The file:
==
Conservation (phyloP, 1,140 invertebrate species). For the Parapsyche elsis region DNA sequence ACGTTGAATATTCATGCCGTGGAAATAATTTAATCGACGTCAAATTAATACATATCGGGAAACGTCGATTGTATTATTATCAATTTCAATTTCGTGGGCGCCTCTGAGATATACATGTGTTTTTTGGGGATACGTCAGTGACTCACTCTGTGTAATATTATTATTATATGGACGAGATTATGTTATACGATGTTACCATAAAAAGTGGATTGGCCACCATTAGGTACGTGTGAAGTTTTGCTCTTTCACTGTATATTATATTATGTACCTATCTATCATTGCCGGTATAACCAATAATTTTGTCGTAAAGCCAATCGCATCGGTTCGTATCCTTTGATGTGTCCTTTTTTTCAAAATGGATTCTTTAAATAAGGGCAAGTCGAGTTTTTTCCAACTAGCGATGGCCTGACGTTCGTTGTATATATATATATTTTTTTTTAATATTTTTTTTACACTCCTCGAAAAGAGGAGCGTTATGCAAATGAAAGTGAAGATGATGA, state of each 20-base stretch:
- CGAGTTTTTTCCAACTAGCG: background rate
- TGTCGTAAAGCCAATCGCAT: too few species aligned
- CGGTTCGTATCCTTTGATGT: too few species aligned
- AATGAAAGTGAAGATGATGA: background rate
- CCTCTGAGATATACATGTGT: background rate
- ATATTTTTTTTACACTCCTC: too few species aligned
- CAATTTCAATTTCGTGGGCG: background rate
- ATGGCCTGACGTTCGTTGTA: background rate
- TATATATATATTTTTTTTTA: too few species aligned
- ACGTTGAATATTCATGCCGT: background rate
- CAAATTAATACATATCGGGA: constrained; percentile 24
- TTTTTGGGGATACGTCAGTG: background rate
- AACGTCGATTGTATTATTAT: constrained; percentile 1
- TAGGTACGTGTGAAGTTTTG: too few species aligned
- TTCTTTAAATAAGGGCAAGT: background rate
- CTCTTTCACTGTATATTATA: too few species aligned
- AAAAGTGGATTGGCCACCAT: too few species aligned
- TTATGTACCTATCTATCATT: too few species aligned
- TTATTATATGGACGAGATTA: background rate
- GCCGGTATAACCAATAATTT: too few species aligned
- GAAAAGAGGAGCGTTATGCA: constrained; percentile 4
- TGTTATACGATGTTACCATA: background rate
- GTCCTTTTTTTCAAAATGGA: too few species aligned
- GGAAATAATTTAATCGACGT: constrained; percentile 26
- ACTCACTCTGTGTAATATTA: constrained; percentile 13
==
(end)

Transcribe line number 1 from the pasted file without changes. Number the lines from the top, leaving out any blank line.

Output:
Conservation (phyloP, 1,140 invertebrate species). For the Parapsyche elsis region DNA sequence ACGTTGAATATTCATGCCGTGGAAATAATTTAATCGACGTCAAATTAATACATATCGGGAAACGTCGATTGTATTATTATCAATTTCAATTTCGTGGGCGCCTCTGAGATATACATGTGTTTTTTGGGGATACGTCAGTGACTCACTCTGTGTAATATTATTATTATATGGACGAGATTATGTTATACGATGTTACCATAAAAAGTGGATTGGCCACCATTAGGTACGTGTGAAGTTTTGCTCTTTCACTGTATATTATATTATGTACCTATCTATCATTGCCGGTATAACCAATAATTTTGTCGTAAAGCCAATCGCATCGGTTCGTATCCTTTGATGTGTCCTTTTTTTCAAAATGGATTCTTTAAATAAGGGCAAGTCGAGTTTTTTCCAACTAGCGATGGCCTGACGTTCGTTGTATATATATATATTTTTTTTTAATATTTTTTTTACACTCCTCGAAAAGAGGAGCGTTATGCAAATGAAAGTGAAGATGATGA, state of each 20-base stretch: